Motoring legend Stuart Bladon dies aged 89

The Southern Group of Motoring Writers is sad to learn of the death of Stuart Bladon, motoring journalist, car enthusiast and a stalwart of SGMW.

We were delighted to catch up with Stuart, a retired SGMW member, at our Christmas lunch earlier this month.

SGMW chairman Ian Robertson said: “Stuart was another motoring legend who will be sorely missed.

“An expert in his field, he had a vast knowledge of all things automotive and was highly respected by so many people working across the motoring industry.

“He was a real character, good company and great entertainment and he was always very supportive of everything we were doing and trying to achieve.”

Stuart, who was 89, was a motoring journalist who devoted his life to an enthusiasm for cars.

After a very half-hearted attempt to enter medical school, he undertook National Service in 1953.

On completion, he found a job working as a writer for what was then The Autocar. Over the next 26 years he road-tested hundreds of the latest cars.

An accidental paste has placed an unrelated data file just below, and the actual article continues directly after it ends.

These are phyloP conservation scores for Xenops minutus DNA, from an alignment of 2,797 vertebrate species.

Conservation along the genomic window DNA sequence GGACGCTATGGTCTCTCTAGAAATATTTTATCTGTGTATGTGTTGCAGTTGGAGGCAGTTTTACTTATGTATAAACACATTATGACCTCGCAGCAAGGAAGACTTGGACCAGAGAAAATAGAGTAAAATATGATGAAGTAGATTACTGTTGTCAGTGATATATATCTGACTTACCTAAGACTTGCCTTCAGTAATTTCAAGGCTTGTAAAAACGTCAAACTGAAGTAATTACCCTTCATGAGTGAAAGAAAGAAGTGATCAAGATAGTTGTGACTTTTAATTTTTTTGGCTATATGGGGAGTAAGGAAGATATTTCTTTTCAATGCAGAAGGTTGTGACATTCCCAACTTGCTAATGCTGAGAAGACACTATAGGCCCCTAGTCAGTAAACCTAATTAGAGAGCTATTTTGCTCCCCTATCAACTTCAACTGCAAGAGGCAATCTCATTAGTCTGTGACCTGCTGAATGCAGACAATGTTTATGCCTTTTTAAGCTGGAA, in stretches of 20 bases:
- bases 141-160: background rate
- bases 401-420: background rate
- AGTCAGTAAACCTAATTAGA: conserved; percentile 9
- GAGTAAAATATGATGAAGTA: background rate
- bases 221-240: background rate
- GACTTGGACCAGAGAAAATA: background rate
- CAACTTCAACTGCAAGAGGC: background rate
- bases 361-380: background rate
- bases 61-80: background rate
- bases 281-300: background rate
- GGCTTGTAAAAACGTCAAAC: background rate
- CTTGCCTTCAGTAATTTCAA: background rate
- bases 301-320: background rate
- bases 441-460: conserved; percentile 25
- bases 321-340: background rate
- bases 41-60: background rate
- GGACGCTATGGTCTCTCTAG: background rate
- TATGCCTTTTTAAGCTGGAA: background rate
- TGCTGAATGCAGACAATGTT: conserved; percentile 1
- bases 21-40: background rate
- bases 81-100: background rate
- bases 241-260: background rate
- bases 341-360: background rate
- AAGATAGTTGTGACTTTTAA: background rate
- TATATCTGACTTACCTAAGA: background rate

In 1977, he was chairman of the Guild of Motoring Writers, the largest and most prestigious organisation of automotive editorial professionals in the world with well over 500 members in the UK and overseas.

He left Autocar in 1981 and set up business as a freelance motoring writer. His career continued unabated and he continued to test cars for many years. He published articles right up until this year.

Stuart published many books. For many years he was the editor of the Observers Book of Cars. Other books include BMW, Range Rover Companion, Tackle Car Maintenance and Great Marques. He is pictured signing a copy of one of his books for SGMW member Massimo Pini at our Christmas lunch in 2018.

In 2015 he published his autobiography, No Speed Limit, 60 years of Road Testing Classic Cars, where he documented many of the adventures of these tests. In self-effacing style, the book is devoted to the cars, and each chapter is a different car, rather than documenting the passages of Stuart’s life.

In 2009, on the spur of the moment, he purchased a 1979 Rolls-Royce Corniche convertible. This led him to join the Wessex section of the Rolls-Royce Enthusiasts Club and editorship of its magazine.

Stuart died on December 13, after dinner with his son and daughter-in-law.

He had had a heart condition since 2005 and had also become hard of hearing. However, he remained alert and able right until the end.

On the afternoon of his last day he drove his Audi A3 Convertible more than 60 miles, in sub-zero conditions, without complaint or incident.